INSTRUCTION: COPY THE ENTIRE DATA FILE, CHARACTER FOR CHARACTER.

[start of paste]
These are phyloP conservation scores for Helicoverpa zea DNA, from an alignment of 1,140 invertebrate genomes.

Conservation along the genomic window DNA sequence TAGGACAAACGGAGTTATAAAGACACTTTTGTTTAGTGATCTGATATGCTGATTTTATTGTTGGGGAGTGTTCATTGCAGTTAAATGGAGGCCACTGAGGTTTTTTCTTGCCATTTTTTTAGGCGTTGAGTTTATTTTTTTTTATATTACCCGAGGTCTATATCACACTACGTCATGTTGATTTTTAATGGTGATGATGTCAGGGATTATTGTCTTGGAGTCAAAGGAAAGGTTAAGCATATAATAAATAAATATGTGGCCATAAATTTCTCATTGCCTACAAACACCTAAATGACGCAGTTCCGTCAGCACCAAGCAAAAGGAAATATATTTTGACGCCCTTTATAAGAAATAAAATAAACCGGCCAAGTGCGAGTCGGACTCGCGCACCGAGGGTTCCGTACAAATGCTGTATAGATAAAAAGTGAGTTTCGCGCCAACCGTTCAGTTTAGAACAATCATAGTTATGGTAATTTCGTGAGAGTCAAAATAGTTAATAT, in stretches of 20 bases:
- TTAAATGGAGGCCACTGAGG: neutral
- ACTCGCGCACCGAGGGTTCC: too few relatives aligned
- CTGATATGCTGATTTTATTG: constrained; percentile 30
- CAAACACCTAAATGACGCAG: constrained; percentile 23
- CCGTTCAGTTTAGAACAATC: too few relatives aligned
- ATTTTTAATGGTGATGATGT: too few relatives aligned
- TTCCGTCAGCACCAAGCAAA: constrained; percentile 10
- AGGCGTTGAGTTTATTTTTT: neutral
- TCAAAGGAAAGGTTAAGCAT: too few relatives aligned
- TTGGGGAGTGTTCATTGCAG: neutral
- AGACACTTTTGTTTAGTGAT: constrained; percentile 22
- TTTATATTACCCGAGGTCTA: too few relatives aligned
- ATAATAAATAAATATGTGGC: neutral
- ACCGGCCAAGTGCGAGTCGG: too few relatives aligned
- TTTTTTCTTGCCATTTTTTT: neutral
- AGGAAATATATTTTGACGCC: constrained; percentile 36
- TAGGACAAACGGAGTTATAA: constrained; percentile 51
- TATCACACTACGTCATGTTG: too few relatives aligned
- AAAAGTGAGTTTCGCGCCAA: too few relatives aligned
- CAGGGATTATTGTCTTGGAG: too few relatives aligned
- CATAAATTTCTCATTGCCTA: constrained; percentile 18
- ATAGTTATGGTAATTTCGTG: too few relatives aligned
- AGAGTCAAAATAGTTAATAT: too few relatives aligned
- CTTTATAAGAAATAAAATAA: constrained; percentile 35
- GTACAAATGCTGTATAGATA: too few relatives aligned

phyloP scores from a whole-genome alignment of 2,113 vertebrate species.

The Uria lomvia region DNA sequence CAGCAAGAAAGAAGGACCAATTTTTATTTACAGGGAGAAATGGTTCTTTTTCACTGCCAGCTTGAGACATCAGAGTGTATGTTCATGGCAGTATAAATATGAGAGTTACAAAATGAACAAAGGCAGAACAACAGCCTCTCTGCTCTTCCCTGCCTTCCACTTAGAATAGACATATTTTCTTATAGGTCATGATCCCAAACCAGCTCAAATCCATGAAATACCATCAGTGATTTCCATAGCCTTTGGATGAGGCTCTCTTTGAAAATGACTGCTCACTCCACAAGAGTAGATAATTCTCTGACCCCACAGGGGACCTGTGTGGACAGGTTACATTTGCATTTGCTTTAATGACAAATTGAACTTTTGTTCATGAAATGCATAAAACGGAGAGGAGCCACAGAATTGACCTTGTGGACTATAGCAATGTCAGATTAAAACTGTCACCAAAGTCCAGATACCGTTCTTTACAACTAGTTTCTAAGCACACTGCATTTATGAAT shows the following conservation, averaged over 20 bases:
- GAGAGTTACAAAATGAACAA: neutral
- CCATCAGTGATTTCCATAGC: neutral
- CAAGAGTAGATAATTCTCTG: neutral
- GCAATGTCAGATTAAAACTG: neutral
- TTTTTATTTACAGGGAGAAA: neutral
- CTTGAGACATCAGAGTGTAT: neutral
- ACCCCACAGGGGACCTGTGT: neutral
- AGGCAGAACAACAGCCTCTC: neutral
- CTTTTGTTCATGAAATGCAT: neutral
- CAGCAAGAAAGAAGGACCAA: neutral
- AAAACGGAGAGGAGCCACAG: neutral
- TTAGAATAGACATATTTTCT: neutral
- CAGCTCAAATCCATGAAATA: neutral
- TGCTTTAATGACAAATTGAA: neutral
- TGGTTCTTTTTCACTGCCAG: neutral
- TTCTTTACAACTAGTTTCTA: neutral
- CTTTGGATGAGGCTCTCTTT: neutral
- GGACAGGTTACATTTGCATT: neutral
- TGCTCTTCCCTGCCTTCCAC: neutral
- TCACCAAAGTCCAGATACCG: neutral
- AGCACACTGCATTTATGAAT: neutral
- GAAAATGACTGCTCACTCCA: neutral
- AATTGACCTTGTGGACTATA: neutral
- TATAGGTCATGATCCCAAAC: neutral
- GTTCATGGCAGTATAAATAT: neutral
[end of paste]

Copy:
These are phyloP conservation scores for Helicoverpa zea DNA, from an alignment of 1,140 invertebrate genomes.

Conservation along the genomic window DNA sequence TAGGACAAACGGAGTTATAAAGACACTTTTGTTTAGTGATCTGATATGCTGATTTTATTGTTGGGGAGTGTTCATTGCAGTTAAATGGAGGCCACTGAGGTTTTTTCTTGCCATTTTTTTAGGCGTTGAGTTTATTTTTTTTTATATTACCCGAGGTCTATATCACACTACGTCATGTTGATTTTTAATGGTGATGATGTCAGGGATTATTGTCTTGGAGTCAAAGGAAAGGTTAAGCATATAATAAATAAATATGTGGCCATAAATTTCTCATTGCCTACAAACACCTAAATGACGCAGTTCCGTCAGCACCAAGCAAAAGGAAATATATTTTGACGCCCTTTATAAGAAATAAAATAAACCGGCCAAGTGCGAGTCGGACTCGCGCACCGAGGGTTCCGTACAAATGCTGTATAGATAAAAAGTGAGTTTCGCGCCAACCGTTCAGTTTAGAACAATCATAGTTATGGTAATTTCGTGAGAGTCAAAATAGTTAATAT, in stretches of 20 bases:
- TTAAATGGAGGCCACTGAGG: neutral
- ACTCGCGCACCGAGGGTTCC: too few relatives aligned
- CTGATATGCTGATTTTATTG: constrained; percentile 30
- CAAACACCTAAATGACGCAG: constrained; percentile 23
- CCGTTCAGTTTAGAACAATC: too few relatives aligned
- ATTTTTAATGGTGATGATGT: too few relatives aligned
- TTCCGTCAGCACCAAGCAAA: constrained; percentile 10
- AGGCGTTGAGTTTATTTTTT: neutral
- TCAAAGGAAAGGTTAAGCAT: too few relatives aligned
- TTGGGGAGTGTTCATTGCAG: neutral
- AGACACTTTTGTTTAGTGAT: constrained; percentile 22
- TTTATATTACCCGAGGTCTA: too few relatives aligned
- ATAATAAATAAATATGTGGC: neutral
- ACCGGCCAAGTGCGAGTCGG: too few relatives aligned
- TTTTTTCTTGCCATTTTTTT: neutral
- AGGAAATATATTTTGACGCC: constrained; percentile 36
- TAGGACAAACGGAGTTATAA: constrained; percentile 51
- TATCACACTACGTCATGTTG: too few relatives aligned
- AAAAGTGAGTTTCGCGCCAA: too few relatives aligned
- CAGGGATTATTGTCTTGGAG: too few relatives aligned
- CATAAATTTCTCATTGCCTA: constrained; percentile 18
- ATAGTTATGGTAATTTCGTG: too few relatives aligned
- AGAGTCAAAATAGTTAATAT: too few relatives aligned
- CTTTATAAGAAATAAAATAA: constrained; percentile 35
- GTACAAATGCTGTATAGATA: too few relatives aligned

phyloP scores from a whole-genome alignment of 2,113 vertebrate species.

The Uria lomvia region DNA sequence CAGCAAGAAAGAAGGACCAATTTTTATTTACAGGGAGAAATGGTTCTTTTTCACTGCCAGCTTGAGACATCAGAGTGTATGTTCATGGCAGTATAAATATGAGAGTTACAAAATGAACAAAGGCAGAACAACAGCCTCTCTGCTCTTCCCTGCCTTCCACTTAGAATAGACATATTTTCTTATAGGTCATGATCCCAAACCAGCTCAAATCCATGAAATACCATCAGTGATTTCCATAGCCTTTGGATGAGGCTCTCTTTGAAAATGACTGCTCACTCCACAAGAGTAGATAATTCTCTGACCCCACAGGGGACCTGTGTGGACAGGTTACATTTGCATTTGCTTTAATGACAAATTGAACTTTTGTTCATGAAATGCATAAAACGGAGAGGAGCCACAGAATTGACCTTGTGGACTATAGCAATGTCAGATTAAAACTGTCACCAAAGTCCAGATACCGTTCTTTACAACTAGTTTCTAAGCACACTGCATTTATGAAT shows the following conservation, averaged over 20 bases:
- GAGAGTTACAAAATGAACAA: neutral
- CCATCAGTGATTTCCATAGC: neutral
- CAAGAGTAGATAATTCTCTG: neutral
- GCAATGTCAGATTAAAACTG: neutral
- TTTTTATTTACAGGGAGAAA: neutral
- CTTGAGACATCAGAGTGTAT: neutral
- ACCCCACAGGGGACCTGTGT: neutral
- AGGCAGAACAACAGCCTCTC: neutral
- CTTTTGTTCATGAAATGCAT: neutral
- CAGCAAGAAAGAAGGACCAA: neutral
- AAAACGGAGAGGAGCCACAG: neutral
- TTAGAATAGACATATTTTCT: neutral
- CAGCTCAAATCCATGAAATA: neutral
- TGCTTTAATGACAAATTGAA: neutral
- TGGTTCTTTTTCACTGCCAG: neutral
- TTCTTTACAACTAGTTTCTA: neutral
- CTTTGGATGAGGCTCTCTTT: neutral
- GGACAGGTTACATTTGCATT: neutral
- TGCTCTTCCCTGCCTTCCAC: neutral
- TCACCAAAGTCCAGATACCG: neutral
- AGCACACTGCATTTATGAAT: neutral
- GAAAATGACTGCTCACTCCA: neutral
- AATTGACCTTGTGGACTATA: neutral
- TATAGGTCATGATCCCAAAC: neutral
- GTTCATGGCAGTATAAATAT: neutral